Stages of Chronic Kidney Disease
Chronic kidney disease (CKD) affects 1 in 7 (approximately 14%) American adults each year, and millions more are at greater risk. 9 in 10 adults with CKD don’t know that they have the disease.
How does the kidney function?
The primary function of your kidneys is to filter/clean your blood by expelling waste products like toxins, extra salt and water, and chemicals. Wastes can build up in your blood and cause serious illnesses if your kidneys are damaged and not functioning properly.
Your kidney’s main structural and functional component is referred to as the nephron. The purpose of your nephron is to control the concentration of water and sodium. Your nephron restores what is essential to your blood and excretes the rest through urination. Nephrons also play a role in controlling blood pressure and blood volume.
Chronic Kidney Disease (CKD)
A medical condition known as chronic kidney disease (CKD) is a gradual and permanent decline of kidney function over months or years.
The amount of albumin (a protein in your blood) in your urine and your glomerulus filtration rate (GFR) are both indicators of how well your kidneys are functioning.
Stages of CKD
There are 5 stages of chronic kidney disease. The stages are based on GFR (glomerular filtration rate) through a blood test. GFR checks how well the kidneys are filtering waste and extra fluid out of your blood.
|CKD Stage||Terms||GFR (mL/min/1.73 m2)|
|Stage 1||Normal or High||> 90 + Kidney damage|
|Stage 2||Mild decrease||60–89 + Kidney damage|
|Stage 3||Mild-moderate decrease
|Stage 4||Severe decrease||15–29|
|Stage 5||Kidney failure||< 15 or dialysis dependent|
Wastes can accumulate to high amounts in your blood and make you feel ill if your renal disease progresses. You might develop diseases such as:
- CKD mineral and bone disorder (CKD-MBD)
- Individuals with renal impairment frequently have CKD-MBD, which affects practically people receiving dialysis.
- Hyperphosphatemia (exceedingly high levels of serum phosphate)
- Hyperphosphatemia can cause bone disease, bone fracture and secondary hyperparathyroidism, a condition your body produces high amount of parathyroid hormone (PTH)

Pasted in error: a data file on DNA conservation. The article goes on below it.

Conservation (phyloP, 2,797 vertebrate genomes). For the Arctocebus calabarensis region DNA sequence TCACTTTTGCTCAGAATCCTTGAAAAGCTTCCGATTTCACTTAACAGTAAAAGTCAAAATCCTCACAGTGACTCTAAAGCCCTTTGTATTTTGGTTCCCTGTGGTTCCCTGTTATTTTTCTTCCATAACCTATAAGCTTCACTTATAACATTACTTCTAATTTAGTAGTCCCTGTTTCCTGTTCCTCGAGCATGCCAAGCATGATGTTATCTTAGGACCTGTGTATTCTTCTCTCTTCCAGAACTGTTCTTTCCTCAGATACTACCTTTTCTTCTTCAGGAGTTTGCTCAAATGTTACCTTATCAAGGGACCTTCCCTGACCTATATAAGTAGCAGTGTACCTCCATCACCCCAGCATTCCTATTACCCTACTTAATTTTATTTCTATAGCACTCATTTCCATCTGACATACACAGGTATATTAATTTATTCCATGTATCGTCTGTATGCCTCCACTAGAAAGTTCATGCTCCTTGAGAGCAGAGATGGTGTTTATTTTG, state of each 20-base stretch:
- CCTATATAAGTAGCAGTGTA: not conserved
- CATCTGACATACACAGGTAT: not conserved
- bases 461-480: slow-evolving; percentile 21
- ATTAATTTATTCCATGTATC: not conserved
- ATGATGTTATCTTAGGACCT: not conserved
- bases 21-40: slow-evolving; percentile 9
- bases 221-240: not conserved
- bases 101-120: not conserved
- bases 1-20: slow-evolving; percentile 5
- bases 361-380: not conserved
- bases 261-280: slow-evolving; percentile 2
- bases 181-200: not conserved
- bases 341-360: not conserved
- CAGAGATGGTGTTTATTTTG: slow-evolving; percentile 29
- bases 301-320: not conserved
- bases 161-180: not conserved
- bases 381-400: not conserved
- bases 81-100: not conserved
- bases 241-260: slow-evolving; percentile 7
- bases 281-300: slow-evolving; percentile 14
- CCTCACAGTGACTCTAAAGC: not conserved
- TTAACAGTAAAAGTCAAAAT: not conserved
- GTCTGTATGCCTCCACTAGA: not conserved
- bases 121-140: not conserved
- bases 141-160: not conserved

- Vitamin D deficiency and secondary hyperparathyroidism
- Lack of vitamin D worsens the bone disease, lowers immunity, and raises the risk of cardiovascular disease.
- Vitamin D deficiency can cause parathyroid hormone levels to go up, causing secondary hyperparathyroidism (skewed calcium and phosphate levels)
- Erythropoietin (EPO), which is typically produced by your kidneys and transfers to your bone marrow to promote the production of red blood cells (RBCs), is the primary cause of anemia in individuals with CKD.
- EPO synthesis diminishes with deteriorating renal function. Anemia symptoms like weariness and pale skin are brought on by this decreased hemoglobin level.
- Hyperkalemia is defined as potassium levels > 5.3 or > 5.5 mEq/L (normal level is 3.5-5 mEq/L).
- In most cases, hyperkalemia is not brought on by high dietary potassium consumption unless there is severe renal impairment. Renal failure from reduced renal excretion is the most frequent cause of hyperkalemia.
Prolonged increases in blood glucose levels and/or blood pressure can impair your renal function and raise albumin levels in your urine.
The first-line medications used to prevent the progression of disease in individuals with CKD, diabetes, and/or hypertension if albuminuria is present include:
A diuretic medication may be used to help your body in removing excessive fluid.
If kidney damage advances gradually, signs and symptoms of CKD may appear over time.
- Increased or decreased urination, particularly at night
- Bitter taste in your mouth
- Muscle cramps
- Itchy/dry skin
- Decreased appetite
- Difficulty sleeping and/or concentrating
- Fatigue, decreased energy, and/or weakness
- Chest pain/discomfort—due to the accumulation of fluids around the lining of your heart
- Swollen arms, feet, and/or ankles
- Experience puffy eyes, particularly in the morning
- Skin darkening over time
- Hypertension (increased blood pressure)
- Shortness of breath—due to the accumulation of fluids around in your lungs
Causes of CKD
- If your blood pressure against the walls of your blood vessels elevates, you will develop high blood pressure, otherwise known as hypertension. High blood pressure can be a major contributor to heart attacks, strokes, and chronic kidney diseases if it is not well managed or is not managed at all.
- When your blood sugar levels are elevated for an extended period of time, you develop diabetes.
- Uncontrolled blood sugar levels over time can harm your kidneys, heart, blood vessels, nerves, eyes, etc.
The advancement of end-stage renal disease (ESRD) can be delayed and kidney damage can be avoided by managing your blood pressure and blood sugar levels.
The risk of developing CKD is highest in African-Americans, Hispanics, American Indians, as well as Asians.
Other common risk factors:
- Family history of CKD
- Abnormal kidney structure
- Heart disease
- Greater than 60 years of age
- Possess a history of painkiller use, including the use of over-the-counter (OTC) medications (i.e. aspirin and ibuprofen).
Speak With Your Doctor
If you experience any kidney disease symptoms or indications, talk to your healthcare provider right away. If kidney disease is detected early on, kidney failure could be avoided.
Talk to your doctor about which treatment option is best for you and send your prescription to Marley Drug. Save up to 95% compared to your local pharmacy by using Marley Drug.